The above finding that first instar nymphs are less cold-hardy than others, together with the fact that the former lack the capacity to enter diapause (Shindo and Masaki, 1995), might suggest some differences in overwintering success between the first and the other nymphal instars in P. japonica. However, first instar nymphs hatching late in the growing season can overwinter in central Japan (Tanaka and Uemura, 1996). This also appears to be true for northern populations because a sample collected in mid-October in Hirosaki (40.3°N) contained first instar nymphs, which could overwinter successfully when reared under outdoor conditions in central Japan (36.1°N) (Tanaka and Uemura, 1996). It is likely that first instar nymphs avoid the risk of freezing by remaining deep inside their winter hibernacula. During the growing season, nymphs normally remain hidden during the day, but appear on the bark of trees at night. However, first instar nymphs, which show a relatively strong tendency to aggregate, are seldom found at exposed sites at night. This behavioural difference may have left the first nymphal instar devoid of freeze tolerance. To understand the thermal adaptation of this insect fully, more information about behaviour of the nymphs and the thermal conditions of their microhabitats is necessary.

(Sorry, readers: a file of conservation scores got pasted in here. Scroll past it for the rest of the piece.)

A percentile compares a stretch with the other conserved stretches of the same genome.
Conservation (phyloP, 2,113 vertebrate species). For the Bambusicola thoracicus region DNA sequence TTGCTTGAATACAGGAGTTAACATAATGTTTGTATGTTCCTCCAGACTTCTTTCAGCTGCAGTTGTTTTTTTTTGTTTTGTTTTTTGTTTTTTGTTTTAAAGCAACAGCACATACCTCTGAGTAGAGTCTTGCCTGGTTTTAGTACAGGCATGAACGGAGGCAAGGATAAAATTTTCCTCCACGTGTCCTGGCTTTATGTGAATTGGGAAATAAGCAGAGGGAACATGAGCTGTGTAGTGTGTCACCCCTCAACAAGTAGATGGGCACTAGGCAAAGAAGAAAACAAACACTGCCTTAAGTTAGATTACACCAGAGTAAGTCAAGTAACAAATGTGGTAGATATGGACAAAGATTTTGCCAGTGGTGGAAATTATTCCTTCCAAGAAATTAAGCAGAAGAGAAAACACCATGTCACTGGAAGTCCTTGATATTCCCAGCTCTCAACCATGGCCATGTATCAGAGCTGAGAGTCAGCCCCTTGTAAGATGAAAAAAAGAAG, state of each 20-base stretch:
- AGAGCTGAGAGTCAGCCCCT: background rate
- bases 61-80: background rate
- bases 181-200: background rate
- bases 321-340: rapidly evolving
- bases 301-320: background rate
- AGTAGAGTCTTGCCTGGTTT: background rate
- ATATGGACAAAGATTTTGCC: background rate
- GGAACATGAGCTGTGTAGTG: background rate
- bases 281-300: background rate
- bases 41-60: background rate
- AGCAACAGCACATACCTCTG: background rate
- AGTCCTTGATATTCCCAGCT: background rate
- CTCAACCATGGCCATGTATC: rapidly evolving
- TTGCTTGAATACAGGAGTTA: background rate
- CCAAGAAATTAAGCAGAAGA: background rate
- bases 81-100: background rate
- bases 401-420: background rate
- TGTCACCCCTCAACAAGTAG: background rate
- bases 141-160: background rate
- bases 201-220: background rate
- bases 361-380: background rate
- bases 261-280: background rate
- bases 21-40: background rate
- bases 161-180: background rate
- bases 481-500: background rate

This research was supported by a KA-SHIN-CHOU project of the Science and Technology Agency of Japan. Experiments were undertaken while KT was a research fellow at the Department of Insect Physiology and Behavior, National Institute of Sericultural and Entomological Science, Tsukuba, Japan. Thanks are also due to Nobuo Morimoto, National Institute of Agro-environmental Science, for letting us use the apparatus for SCP determinations and Noriko Kenmochi, Sumi Ogawa and Hiroko Ikeda for technical assistance. Finally, we wish to thank Kimio Shimada, Hokkaido University, for giving us invaluable suggestions throughout the present study and kindly reviewing the manuscript, and two anonymous reviewers for helping to improve the presentation of our data and to sharpen our arguments.